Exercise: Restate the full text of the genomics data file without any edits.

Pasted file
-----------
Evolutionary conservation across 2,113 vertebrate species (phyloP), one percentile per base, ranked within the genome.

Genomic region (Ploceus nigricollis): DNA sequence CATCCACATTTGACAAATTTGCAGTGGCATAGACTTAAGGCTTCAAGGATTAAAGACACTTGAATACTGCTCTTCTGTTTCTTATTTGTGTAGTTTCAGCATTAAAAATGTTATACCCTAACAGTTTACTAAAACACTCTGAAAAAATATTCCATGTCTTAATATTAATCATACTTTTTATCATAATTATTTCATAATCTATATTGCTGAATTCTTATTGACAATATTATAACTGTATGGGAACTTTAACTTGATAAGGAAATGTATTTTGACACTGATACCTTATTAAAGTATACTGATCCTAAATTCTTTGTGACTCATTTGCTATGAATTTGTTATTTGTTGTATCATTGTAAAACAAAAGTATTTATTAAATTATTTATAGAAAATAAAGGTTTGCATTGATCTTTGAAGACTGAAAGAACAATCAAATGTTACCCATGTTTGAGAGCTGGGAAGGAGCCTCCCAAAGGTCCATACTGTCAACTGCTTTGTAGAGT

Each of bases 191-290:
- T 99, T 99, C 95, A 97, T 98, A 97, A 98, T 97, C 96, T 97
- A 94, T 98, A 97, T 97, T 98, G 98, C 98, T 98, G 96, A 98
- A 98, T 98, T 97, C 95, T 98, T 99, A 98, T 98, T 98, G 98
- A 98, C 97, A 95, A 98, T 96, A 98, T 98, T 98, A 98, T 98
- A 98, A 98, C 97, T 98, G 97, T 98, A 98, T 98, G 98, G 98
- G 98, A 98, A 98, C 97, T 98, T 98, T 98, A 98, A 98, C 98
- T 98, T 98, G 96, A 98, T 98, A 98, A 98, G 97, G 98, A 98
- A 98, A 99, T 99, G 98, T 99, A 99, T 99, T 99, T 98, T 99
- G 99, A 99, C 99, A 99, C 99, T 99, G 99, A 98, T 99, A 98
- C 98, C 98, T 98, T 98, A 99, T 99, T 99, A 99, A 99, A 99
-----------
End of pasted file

Evolutionary conservation across 2,113 vertebrate species (phyloP), one percentile per base, ranked within the genome.

Genomic region (Ploceus nigricollis): DNA sequence CATCCACATTTGACAAATTTGCAGTGGCATAGACTTAAGGCTTCAAGGATTAAAGACACTTGAATACTGCTCTTCTGTTTCTTATTTGTGTAGTTTCAGCATTAAAAATGTTATACCCTAACAGTTTACTAAAACACTCTGAAAAAATATTCCATGTCTTAATATTAATCATACTTTTTATCATAATTATTTCATAATCTATATTGCTGAATTCTTATTGACAATATTATAACTGTATGGGAACTTTAACTTGATAAGGAAATGTATTTTGACACTGATACCTTATTAAAGTATACTGATCCTAAATTCTTTGTGACTCATTTGCTATGAATTTGTTATTTGTTGTATCATTGTAAAACAAAAGTATTTATTAAATTATTTATAGAAAATAAAGGTTTGCATTGATCTTTGAAGACTGAAAGAACAATCAAATGTTACCCATGTTTGAGAGCTGGGAAGGAGCCTCCCAAAGGTCCATACTGTCAACTGCTTTGTAGAGT

Each of bases 191-290:
- T 99, T 99, C 95, A 97, T 98, A 97, A 98, T 97, C 96, T 97
- A 94, T 98, A 97, T 97, T 98, G 98, C 98, T 98, G 96, A 98
- A 98, T 98, T 97, C 95, T 98, T 99, A 98, T 98, T 98, G 98
- A 98, C 97, A 95, A 98, T 96, A 98, T 98, T 98, A 98, T 98
- A 98, A 98, C 97, T 98, G 97, T 98, A 98, T 98, G 98, G 98
- G 98, A 98, A 98, C 97, T 98, T 98, T 98, A 98, A 98, C 98
- T 98, T 98, G 96, A 98, T 98, A 98, A 98, G 97, G 98, A 98
- A 98, A 99, T 99, G 98, T 99, A 99, T 99, T 99, T 98, T 99
- G 99, A 99, C 99, A 99, C 99, T 99, G 99, A 98, T 99, A 98
- C 98, C 98, T 98, T 98, A 99, T 99, T 99, A 99, A 99, A 99